Instructor & students at Code Central
We have all heard the myth that boys are better at math and science than girls. And though this has been proven untrue time and time again, it has undeniably left some permanent scars on the computer industry. There are still significantly fewer women working in STEM (science, technology, engineering, and math) in the U.S. than men.
While women hold 57 percent of professional occupations, only 26 percent are professional computing occupations according to the National Center for Women in Information Technology.
As a UNLV student studying computer programming, Blair Bauman has seen the disparity firsthand.
“I always noticed when I walked into a classroom it is primarily men,” says Bauman, who graduates in December. “It was really difficult to make friends because I was one of only three females in my class.”
Not only do some of the male students in Bauman’s computer classes often avoid making eye contact with her, but others are a bit less subtle about their disdain.
“I asked for help once and one of my male classmates said, ‘What are you doing here? You should just drop out,’” she recalls. “It’s really discouraging to know that systemically this is…the attitude.”
Bauman often feels like she must work harder to prove herself than the men, but she does not let their negative attitude discourage her. She has managed to make friends with both men and women in the department, and even co-founded a local initiative called Girls in Tech, aiming to expose young girls to computer fields and change the gender norm.
“It’s good to get them at a young age, before those myths are ingrained,” she explains, “to organically nurture their interests before [someone tells them] ‘You really shouldn’t be doing this, anyway.’”
Eric Mendelsohn, co-founder of the after-school technology center Code Central, agrees that exposure is the key to attracting females to the tech industry.
“Girls aren’t encouraged as much as boys to get into tech,” explains Mendelsohn, noting that “you absorb it so much more effectively when you’re young.”
At his centers, youth ages 7 to 17 learn coding through web design, game and app development, and robotics. While enrollment usually skews about 65 percent male, 35 percent female, he is attempting to bridge the gender gap by offering an all-girls coding camp this summer.
Bauman works as an instructor at Code Central and will lead the all-girls camp. She is excited to work with a female group because she says the girls are often afraid to ask questions in mixed company; and they worry about being shamed if they get the wrong answer.
She also touts the importance of classes with both male and female students, noting that the interaction is positive for the male students, who sometimes come to Code Central with prejudices they learn from their parents.
“I’ve had little boys tell me that they don’t want my help because I don’t know how to program,” she recalls. “One boy, very young, like 7, told me, ‘Why don’t you go paint your nails?’ By exposing them young to the reality that there’s going to be diverse people around you, that’s a positive.”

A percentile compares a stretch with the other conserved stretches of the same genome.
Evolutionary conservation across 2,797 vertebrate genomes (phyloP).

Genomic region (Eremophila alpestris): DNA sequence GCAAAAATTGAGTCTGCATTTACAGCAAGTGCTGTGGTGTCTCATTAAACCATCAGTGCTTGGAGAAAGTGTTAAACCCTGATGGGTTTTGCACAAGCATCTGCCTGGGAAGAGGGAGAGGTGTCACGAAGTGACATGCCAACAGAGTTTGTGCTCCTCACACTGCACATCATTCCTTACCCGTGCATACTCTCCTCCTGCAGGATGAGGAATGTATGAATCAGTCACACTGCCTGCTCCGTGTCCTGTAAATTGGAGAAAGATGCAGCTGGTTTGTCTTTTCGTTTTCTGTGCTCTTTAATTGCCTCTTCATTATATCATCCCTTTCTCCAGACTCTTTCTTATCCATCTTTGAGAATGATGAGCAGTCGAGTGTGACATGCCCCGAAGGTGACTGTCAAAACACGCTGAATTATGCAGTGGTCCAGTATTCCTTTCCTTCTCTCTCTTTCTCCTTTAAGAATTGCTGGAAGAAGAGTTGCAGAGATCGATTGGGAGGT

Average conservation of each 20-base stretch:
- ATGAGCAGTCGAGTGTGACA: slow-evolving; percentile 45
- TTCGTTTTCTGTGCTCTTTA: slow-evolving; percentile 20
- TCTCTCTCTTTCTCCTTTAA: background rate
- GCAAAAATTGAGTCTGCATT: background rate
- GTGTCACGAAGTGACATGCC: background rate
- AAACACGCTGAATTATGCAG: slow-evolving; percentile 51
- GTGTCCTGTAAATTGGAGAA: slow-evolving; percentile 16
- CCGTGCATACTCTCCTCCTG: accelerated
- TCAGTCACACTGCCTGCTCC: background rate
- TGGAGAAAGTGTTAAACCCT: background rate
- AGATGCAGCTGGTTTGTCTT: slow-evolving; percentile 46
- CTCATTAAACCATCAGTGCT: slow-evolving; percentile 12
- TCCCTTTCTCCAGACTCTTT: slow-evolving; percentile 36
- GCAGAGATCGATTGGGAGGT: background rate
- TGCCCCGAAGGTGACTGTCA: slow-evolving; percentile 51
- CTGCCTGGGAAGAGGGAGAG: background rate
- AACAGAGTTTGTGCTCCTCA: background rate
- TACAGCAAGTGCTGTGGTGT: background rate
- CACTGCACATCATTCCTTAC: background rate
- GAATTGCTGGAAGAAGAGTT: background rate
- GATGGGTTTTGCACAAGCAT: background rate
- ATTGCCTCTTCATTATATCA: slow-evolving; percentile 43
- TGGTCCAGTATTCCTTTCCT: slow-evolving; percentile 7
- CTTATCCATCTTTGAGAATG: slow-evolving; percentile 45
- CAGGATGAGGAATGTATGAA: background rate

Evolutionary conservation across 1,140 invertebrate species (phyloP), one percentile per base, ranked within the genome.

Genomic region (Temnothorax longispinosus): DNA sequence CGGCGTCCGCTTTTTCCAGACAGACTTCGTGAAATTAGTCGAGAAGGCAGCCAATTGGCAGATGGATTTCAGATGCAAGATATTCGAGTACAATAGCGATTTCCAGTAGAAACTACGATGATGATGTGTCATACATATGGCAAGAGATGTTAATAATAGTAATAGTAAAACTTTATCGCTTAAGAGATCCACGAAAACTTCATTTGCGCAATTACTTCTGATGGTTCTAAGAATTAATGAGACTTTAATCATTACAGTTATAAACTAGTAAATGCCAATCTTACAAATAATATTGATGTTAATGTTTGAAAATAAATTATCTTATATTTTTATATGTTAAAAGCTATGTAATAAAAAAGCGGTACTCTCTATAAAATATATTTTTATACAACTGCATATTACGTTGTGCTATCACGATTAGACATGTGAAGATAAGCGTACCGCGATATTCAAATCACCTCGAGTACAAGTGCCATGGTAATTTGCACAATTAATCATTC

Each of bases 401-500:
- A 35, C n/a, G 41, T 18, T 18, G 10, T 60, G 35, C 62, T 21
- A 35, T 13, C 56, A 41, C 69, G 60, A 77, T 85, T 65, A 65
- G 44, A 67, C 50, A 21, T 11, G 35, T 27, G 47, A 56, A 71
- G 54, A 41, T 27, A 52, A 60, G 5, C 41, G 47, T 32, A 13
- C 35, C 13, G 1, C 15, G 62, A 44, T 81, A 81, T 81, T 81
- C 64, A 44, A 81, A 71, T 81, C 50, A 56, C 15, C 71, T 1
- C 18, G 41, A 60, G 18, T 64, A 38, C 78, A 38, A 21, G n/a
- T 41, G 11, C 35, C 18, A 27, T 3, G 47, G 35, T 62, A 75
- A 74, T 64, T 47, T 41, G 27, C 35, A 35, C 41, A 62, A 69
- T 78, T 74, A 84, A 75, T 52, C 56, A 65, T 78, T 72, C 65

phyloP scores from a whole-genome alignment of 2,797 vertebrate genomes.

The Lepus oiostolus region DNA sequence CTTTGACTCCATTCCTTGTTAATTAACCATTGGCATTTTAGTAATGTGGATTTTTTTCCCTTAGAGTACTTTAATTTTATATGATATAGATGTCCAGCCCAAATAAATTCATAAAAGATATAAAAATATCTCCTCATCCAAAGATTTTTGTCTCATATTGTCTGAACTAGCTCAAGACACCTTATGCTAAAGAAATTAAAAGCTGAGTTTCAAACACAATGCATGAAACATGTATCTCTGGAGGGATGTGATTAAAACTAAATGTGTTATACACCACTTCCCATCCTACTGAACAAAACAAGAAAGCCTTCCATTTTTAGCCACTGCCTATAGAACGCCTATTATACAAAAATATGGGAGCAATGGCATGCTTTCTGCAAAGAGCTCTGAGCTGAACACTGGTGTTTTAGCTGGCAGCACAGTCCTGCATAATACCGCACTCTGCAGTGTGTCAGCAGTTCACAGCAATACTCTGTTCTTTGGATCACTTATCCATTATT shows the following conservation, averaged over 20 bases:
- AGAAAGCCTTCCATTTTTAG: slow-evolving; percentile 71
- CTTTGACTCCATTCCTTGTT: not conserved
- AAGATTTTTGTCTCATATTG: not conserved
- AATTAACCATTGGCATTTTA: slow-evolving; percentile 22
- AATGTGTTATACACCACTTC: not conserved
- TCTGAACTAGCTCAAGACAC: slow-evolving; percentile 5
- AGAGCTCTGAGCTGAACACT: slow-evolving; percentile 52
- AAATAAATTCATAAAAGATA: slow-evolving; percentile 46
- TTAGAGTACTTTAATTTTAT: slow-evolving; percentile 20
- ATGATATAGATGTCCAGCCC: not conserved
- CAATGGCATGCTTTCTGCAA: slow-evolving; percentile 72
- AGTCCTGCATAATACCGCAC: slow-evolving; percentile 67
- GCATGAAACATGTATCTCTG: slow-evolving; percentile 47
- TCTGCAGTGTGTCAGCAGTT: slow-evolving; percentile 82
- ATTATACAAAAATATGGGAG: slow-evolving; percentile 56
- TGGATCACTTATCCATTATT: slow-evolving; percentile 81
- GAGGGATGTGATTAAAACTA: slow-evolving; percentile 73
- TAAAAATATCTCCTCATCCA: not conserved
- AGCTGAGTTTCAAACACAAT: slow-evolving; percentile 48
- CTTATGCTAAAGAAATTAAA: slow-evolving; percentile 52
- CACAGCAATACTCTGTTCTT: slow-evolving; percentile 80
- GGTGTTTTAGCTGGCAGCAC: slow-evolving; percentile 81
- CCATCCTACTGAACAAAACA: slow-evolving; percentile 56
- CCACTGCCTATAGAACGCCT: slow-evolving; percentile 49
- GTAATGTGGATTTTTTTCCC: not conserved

Mendelsohn notes that some of his female students are Girl Scouts, working to earn badges including digital art, science and technology, and innovation. The Girl Scouts organization refreshed its program in 2017 to better reflect the interest of 21st century girls and hopes to bridge the STEM gender gap by bringing 2.5 million girls into the STEM pipeline by 2025.
Katie Spratt, 11, has been attending Code Central for the past couple years and is currently working on developing an app for her little sisters.
“I like figuring out logical programs with it and basically learning something new that a lot of people don’t know,” she says. “It’s not something you learn in school every day or have the opportunity to do everywhere.”
She admits most of her female friends aren’t into computer programming, but she thinks they would love it if they gave it a try.
“Most girls aren’t interested in technology,” she says, adding, “I think it’s really fun…and there’s a lot of materials you can use in coding that make your creative juices flow.”
Spratt points out that there have been a lot of major contributions to STEM by women. In fact, while researching female computer programmers for a project at school, the fifth grader discovered one of the world’s earliest computer programmers was a woman, English mathematician and writer Ada Lovelace, who, in the mid-1800s, published the first algorithm for a computer.
“I don’t think it matters if you’re a boy or a girl when you’re doing science because you’re around people who want to do the same thing,” she says.
Some other women of note in STEM include Hollywood actresses Danica McKellar (math), Mayim Bialik (neuroscience) and Natalie Portman (science).
Nevada’s own Jackie Rosen (D-NV) was a computer programmer and software developer before being elected to the U.S. Senate. She has made it a top priority to encourage young girls to pursue computer science and prioritize the learning and teaching of STEM subjects in early childhood.
In late March, Rosen introduced the bipartisan Building Blocks of STEM Act alongside other senators including Catherine Cortez Masto (D-NV). The bill aims to expand STEM education initiatives for young children and create new research grants to increase the participation of girls in computer science.
“It is so important for young children, especially our girls, to be introduced to opportunities available to them in the fields of science, technology, engineering, and math,” said Rosen. “As a computer programmer, I faced adversity in what has long been considered a male-dominated field and I’m working to break down those barriers for our current and future generations.”